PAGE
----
What began as an unincorporated body known as the Not Everybody Works Employment Centre (NEWEC) became incorporated on the 9th September, 1983.

Its objects, amongst others identified in the Memorandum of Association, lodged under the Companies (NSW) Code and with the Commission in Sydney on the 17th February 1984 were in part:
  • To assist persons out-of-work or in need of re-training or vocational or personal development by providing skill-orientated courses, learning environments and support facilities.
  • To render help and assistance in all forms of public relief and/or emergency aid and to make donations for charitable causes.
  • To seek out and identify social needs in the community.
  • To encourage an increased involvement of people and organisations in the area, in solution of problems affecting the community and to attempt to work in conjunction with any regional planning bodies concerned with the Tomaree Peninsula.

NEWEC operated from several properties on the Tomaree Peninsula throughout the mid-eighties; initially meeting in the private offices of the then Board members, and eventually leasing an empty shop in the first stage of Salamander Bay Shopping Centre.

In 1988, NEWEC leased a property in Yacaaba Street, Nelson Bay and converted the premises into a computer and workplace training centre.


By the early 1990s, the then State Government’s position had changed and funding agreements for enterprises such as NEWEC were wound back. Federal and State vocational training programs were being outsourced exclusively to approved Church and private training agencies, which meant that NEWEC had to adapt to the new landscape or fold.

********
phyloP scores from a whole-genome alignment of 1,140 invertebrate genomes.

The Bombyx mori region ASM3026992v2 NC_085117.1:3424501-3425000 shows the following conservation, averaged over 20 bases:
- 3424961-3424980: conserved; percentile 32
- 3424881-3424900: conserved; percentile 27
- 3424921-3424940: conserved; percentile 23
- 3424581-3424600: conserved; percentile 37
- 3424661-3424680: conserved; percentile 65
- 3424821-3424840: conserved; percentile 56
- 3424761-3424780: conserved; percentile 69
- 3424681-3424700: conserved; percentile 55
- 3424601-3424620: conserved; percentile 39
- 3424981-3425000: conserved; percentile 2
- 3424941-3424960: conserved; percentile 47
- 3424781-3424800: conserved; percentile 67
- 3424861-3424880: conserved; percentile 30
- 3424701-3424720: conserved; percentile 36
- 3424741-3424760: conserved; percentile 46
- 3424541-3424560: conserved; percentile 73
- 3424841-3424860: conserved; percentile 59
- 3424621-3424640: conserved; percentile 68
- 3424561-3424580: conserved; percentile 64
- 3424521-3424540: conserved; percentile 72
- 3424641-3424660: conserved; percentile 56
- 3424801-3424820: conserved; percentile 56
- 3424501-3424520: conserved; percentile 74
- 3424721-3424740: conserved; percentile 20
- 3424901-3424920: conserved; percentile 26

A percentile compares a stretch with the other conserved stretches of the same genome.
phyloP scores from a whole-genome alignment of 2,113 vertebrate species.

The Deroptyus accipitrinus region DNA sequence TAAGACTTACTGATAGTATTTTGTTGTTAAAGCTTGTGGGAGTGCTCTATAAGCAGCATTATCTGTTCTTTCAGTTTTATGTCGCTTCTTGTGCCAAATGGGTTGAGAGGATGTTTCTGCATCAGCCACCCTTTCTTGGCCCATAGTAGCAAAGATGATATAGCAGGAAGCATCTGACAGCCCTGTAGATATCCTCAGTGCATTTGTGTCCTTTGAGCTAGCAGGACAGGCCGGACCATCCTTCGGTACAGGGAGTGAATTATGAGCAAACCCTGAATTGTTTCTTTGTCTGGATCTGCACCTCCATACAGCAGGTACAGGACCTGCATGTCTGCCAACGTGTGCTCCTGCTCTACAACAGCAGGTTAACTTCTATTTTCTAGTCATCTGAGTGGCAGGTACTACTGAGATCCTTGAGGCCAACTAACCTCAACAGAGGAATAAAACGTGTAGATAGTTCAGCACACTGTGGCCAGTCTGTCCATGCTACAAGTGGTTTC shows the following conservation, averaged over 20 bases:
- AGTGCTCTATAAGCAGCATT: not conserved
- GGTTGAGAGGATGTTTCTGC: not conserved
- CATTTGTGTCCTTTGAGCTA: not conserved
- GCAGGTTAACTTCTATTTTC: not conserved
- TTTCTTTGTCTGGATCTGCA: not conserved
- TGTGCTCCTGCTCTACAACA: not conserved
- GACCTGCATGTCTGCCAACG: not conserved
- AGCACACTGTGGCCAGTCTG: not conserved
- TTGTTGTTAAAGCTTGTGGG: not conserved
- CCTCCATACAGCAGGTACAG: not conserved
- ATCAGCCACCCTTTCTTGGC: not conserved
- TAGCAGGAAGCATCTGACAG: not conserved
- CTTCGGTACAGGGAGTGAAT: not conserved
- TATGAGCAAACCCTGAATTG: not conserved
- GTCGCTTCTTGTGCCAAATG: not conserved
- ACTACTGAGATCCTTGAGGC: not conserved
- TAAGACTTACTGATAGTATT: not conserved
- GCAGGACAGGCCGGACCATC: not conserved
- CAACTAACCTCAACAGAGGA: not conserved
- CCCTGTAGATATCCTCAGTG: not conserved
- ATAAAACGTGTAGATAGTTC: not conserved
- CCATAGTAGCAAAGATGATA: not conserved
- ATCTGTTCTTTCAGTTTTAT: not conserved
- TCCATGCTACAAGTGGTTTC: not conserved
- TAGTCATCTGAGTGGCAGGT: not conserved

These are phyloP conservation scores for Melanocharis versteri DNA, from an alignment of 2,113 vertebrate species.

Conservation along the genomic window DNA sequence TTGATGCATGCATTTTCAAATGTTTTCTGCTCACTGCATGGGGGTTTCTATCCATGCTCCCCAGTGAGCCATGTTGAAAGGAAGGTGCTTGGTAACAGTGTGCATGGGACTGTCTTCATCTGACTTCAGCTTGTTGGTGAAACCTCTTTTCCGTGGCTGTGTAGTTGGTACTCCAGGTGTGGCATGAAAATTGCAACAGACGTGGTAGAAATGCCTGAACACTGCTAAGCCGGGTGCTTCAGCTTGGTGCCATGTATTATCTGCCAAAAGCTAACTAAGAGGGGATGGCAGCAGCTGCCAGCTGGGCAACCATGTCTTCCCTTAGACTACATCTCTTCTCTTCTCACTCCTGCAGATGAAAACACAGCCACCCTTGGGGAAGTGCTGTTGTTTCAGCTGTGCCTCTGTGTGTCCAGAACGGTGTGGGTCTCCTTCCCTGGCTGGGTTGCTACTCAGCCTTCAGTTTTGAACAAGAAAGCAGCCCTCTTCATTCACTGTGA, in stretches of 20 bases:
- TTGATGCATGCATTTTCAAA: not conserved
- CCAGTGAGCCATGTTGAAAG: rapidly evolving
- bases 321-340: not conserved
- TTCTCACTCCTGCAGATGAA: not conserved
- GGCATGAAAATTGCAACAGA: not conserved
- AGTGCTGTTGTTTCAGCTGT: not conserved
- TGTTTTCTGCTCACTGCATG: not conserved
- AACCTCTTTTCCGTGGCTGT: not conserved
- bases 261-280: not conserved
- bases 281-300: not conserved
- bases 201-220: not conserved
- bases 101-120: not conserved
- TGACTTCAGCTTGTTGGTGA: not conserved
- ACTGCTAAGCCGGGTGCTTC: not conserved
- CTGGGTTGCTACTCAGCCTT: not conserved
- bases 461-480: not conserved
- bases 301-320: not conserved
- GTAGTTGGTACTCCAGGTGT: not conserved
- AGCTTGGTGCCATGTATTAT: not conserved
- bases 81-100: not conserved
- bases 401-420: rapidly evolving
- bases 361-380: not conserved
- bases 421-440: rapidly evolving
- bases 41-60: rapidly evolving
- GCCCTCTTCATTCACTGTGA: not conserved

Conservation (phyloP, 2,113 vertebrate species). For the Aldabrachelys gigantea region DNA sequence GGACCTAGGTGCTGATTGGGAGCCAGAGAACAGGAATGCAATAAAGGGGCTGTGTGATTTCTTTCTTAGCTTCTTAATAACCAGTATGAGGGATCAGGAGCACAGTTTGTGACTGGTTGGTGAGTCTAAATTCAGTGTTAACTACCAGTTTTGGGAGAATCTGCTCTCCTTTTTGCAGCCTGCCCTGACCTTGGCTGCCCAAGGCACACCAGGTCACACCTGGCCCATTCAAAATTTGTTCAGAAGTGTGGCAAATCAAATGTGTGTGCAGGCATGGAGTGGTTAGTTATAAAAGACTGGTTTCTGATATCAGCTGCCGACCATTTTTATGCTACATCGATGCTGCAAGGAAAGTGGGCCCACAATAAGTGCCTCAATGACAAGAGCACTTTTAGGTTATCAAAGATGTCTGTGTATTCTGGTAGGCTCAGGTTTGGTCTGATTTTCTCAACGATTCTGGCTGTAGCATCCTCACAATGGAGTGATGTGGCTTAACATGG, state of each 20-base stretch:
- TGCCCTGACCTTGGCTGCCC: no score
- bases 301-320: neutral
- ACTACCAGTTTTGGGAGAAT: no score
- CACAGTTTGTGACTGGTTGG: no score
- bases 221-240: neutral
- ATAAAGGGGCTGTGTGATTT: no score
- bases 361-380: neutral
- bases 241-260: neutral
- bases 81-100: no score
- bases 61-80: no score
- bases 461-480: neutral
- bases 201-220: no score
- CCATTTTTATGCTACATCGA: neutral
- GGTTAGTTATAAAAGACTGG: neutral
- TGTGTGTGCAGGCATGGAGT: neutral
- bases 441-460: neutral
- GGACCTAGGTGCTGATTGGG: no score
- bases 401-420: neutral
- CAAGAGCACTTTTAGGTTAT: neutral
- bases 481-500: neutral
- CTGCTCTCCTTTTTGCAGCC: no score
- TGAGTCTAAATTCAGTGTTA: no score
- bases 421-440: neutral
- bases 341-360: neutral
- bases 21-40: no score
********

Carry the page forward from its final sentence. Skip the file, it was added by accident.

As a direct result of the change in Government policy, a decision was made by the then Board of Directors to look at alternative opportunities which could keep the enterprise operating.


A group of associates, led by Mr. David Sams and Ms. Jacqui Hallam traveled to a waste and refuse plant on the outskirts of Forster-Tuncurry and returned with an idea to try and emulate what was being done at that facility.
In 1993, Cr Innes Creighton from Port Stephens Council took up the cause and negotiated a tenancy agreement with Port Stephens Council for the land at 360 Soldiers Point Road, Salamander Bay (where we have been ever since).

This decision would eventually revolutionise the Tomaree Peninsula’s perception of waste and would lead to what is now known as Salamander Bay Recycling, considered by many as one of Australia’s finest Community Recycling Enterprises (CREs).

Since its inception, the organisation has diverted many thousands of tonnes of material from landfill; we provide employment for twelve people and donate thousands of dollars each year to local community groups and good causes.

By combining a very popular social outlet with a unique retailing experience for many on the Tomaree Peninsula, Salamander Bay Recycling has grown to become a viable alternative to conventional retail.

We work closely with various NGOs as well as Governmental departments where we provide potential work opportunities for the unemployed and supervision services for low-level offenders who are able to complete their community service work orders in a positive and reaffirming environment.

The organisation has adapted to many changes over the years. It continues to evolve every day and as a result we are able to meet and exceed the purposes of the original Charter.

Salamander Bay Recycling: What goes around, comes around…